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Animal control officer finds emaciated horses in Jonesborough field

July 16th, 2013 9:55 pm by Kayla Carter

Animal control officer finds emaciated horses in Jonesborough field

Four horses were moved from a Jonesborough field on Tuesday after the owners were arrested on charges of cruelty on Monday. (Lee Talbert/Johnson City Press)

Four horses were removed from a Jonesborough field on Tuesday afternoon after Washington County/Johnson City Animal Control Officer Wayne Thomas found four emaciated animals out of a total of five involved in a cruelty case initiated on July 9, according to court documents. 

“Right now they are being removed for their own safety to make sure they are cared for properly,” Thomas said. “At this time, they still belong to the respective owners. We are just removing them for their own safety.”

One of the horses had to be euthanized before the move and three people were arrested on charges of cruelty Monday. 

The owner of the euthanized horse, Kimberly Anne Lebron , 24, Trivette Concourse, No. 8, was charged with one count of cruelty and the owners of the other four horses, David F. Hilliard Sr ., 60, and Arbutus Daisy Smith (Hilliard), 47, both of 1 Mel Circle, Apt. 1, were each charged with two counts of cruelty.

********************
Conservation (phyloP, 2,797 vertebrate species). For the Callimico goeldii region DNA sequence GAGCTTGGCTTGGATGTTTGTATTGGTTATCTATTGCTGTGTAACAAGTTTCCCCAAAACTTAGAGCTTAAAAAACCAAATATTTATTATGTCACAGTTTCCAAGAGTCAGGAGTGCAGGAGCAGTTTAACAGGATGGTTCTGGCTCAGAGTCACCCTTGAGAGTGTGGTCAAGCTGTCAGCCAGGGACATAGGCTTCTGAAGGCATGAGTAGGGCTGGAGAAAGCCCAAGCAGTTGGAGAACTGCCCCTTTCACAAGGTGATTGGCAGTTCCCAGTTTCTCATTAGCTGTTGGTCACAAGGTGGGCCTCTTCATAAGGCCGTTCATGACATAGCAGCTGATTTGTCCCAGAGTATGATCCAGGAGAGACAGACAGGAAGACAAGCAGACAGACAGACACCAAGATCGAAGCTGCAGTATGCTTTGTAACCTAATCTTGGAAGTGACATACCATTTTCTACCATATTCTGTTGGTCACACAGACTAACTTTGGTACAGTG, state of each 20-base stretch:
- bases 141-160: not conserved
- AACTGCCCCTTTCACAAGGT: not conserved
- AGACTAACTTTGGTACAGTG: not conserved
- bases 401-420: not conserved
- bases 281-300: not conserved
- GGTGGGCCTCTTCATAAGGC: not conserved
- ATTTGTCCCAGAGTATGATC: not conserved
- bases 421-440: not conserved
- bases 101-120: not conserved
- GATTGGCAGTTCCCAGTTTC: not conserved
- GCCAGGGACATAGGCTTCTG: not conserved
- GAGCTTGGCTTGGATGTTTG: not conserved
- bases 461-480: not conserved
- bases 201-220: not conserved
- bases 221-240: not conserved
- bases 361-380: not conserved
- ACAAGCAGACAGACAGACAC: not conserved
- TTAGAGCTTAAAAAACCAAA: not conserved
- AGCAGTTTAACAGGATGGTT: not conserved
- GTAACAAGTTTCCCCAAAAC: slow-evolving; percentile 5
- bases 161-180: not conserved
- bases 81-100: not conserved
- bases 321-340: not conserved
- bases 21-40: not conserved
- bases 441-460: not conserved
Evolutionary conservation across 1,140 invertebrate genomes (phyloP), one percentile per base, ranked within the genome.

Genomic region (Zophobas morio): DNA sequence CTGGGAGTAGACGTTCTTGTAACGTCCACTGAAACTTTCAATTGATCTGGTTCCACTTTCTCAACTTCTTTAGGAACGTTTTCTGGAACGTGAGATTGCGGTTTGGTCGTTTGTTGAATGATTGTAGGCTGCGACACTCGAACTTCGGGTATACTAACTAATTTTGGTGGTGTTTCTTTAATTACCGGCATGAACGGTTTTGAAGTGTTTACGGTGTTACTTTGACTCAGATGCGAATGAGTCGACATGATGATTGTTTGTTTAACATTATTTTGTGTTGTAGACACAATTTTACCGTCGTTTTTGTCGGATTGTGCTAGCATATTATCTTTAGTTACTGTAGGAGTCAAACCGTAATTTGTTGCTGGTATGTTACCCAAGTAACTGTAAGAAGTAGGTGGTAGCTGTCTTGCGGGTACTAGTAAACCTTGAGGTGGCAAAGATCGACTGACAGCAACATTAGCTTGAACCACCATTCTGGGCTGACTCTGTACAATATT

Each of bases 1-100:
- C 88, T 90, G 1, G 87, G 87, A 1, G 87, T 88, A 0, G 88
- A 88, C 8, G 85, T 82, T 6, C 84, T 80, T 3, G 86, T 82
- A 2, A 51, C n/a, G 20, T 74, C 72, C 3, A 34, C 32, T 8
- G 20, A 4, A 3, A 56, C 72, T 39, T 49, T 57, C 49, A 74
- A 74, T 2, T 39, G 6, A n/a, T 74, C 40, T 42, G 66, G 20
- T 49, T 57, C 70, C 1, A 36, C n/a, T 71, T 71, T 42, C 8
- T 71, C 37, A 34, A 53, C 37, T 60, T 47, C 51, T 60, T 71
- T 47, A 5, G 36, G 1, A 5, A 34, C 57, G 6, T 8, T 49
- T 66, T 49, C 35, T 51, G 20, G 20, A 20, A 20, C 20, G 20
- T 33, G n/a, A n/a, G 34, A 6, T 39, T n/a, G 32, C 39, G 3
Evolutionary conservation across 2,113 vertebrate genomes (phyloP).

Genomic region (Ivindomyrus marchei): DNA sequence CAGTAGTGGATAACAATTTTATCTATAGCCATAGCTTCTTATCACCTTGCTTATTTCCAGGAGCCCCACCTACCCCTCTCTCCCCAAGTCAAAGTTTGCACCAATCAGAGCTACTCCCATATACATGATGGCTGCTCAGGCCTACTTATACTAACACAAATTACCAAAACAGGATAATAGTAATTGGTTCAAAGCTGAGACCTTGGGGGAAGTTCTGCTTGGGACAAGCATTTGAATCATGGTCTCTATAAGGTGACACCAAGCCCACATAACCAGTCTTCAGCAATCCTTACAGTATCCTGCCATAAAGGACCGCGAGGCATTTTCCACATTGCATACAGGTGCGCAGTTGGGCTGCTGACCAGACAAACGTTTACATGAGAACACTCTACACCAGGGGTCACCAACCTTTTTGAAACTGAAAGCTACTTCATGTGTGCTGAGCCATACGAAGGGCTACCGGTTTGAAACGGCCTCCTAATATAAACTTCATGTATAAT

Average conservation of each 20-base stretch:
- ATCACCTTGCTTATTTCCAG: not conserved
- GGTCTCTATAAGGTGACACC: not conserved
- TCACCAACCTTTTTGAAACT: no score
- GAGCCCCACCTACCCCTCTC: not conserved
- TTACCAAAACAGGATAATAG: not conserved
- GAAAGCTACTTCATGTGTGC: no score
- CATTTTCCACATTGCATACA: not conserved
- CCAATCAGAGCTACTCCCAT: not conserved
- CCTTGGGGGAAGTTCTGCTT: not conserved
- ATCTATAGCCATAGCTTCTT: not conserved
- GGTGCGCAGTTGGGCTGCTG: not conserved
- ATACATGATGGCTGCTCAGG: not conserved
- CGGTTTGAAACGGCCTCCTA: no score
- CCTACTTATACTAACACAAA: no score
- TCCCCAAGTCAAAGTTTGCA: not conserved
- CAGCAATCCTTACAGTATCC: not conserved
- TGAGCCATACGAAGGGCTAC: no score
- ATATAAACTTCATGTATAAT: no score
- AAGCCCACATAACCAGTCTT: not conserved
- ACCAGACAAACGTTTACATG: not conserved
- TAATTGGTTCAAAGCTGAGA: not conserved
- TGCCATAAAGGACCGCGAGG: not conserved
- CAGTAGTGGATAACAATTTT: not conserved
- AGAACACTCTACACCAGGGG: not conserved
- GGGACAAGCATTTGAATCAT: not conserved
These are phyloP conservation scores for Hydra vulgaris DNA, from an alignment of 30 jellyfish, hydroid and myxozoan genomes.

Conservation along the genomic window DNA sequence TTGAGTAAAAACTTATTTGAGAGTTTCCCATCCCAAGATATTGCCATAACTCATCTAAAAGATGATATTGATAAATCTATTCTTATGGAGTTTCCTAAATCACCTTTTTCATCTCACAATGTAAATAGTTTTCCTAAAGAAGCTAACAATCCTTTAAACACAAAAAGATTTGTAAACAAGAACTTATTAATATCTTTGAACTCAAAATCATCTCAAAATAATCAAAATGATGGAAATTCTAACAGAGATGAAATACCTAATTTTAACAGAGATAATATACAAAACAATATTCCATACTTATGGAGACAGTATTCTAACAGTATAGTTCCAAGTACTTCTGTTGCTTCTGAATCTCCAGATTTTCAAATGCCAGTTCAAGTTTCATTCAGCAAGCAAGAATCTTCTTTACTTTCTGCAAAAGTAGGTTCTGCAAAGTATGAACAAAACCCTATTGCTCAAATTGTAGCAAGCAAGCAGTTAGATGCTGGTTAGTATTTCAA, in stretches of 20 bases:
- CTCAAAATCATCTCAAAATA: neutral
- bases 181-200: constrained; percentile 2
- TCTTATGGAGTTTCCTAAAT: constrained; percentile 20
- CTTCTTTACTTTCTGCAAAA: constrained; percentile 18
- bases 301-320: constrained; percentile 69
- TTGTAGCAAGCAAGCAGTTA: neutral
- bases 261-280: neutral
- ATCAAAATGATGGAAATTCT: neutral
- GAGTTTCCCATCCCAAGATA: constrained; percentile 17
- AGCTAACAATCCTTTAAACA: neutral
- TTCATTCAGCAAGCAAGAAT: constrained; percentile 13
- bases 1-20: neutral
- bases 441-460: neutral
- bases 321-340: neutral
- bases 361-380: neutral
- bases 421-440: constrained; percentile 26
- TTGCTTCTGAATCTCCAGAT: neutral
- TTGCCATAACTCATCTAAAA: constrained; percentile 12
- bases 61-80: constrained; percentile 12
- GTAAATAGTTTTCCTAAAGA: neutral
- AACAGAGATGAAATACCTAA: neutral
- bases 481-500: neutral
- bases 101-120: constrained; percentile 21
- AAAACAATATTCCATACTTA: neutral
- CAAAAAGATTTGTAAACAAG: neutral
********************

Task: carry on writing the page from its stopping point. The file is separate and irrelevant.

On July 9, Thomas responded to 120 Gregg Hollow Road  where property owners said they gave the owners permission to use their field to house the horses. 

The horses were found “in a muddy field with very little water in a bathtub and no running water at the residence, mostly weedy with no picking grass and a small pile of old hay,” according to court documents.

Thomas requested a veterinarian examine the horses’ body condition. It was determined that two of the Hilliards’ horses and Lebron’s horse were in poor condition because of “improper care,” according to court documents.

Lebron’s horse was described as in “extremely poor condition,” with an “injury on its neck covered in flies.”

With a body condition score of about 1 out of 9, Lebron gave permission to euthanize her horse, Thomas said. Regarding body conditions, two of the Hilliards’ horses received a score of 2 out of 9 and the third was scored as 3 out of 9. The fourth horse’s body condition score was a 5 out of 9, which is considered “good body condition.”

Property owners told Thomas the horses were on the property for a total of 30 days, according to court documents.

The property owners also kept their horse in the field with the Hilliards’ and Lebron’s horses, but Thomas said they are not involved in the case and that horse remains on the property.

Thomas urges all in the community to fully understand how to care for their pets, whether they are large or small animals, and to always seek a veterinarian’s advice if illness or injury is suspected.

“Don’t wait until we come out and then try to do something,” Thomas said. “You need to do it before we come out because if we come out then it could be too late, which it was in this instance here, a little late for the one horse. You need to maintain your animals whether it’s a dog, cat, cow or horse.”

More photos are available in Lee Talbert's gallery.

Additional Photos

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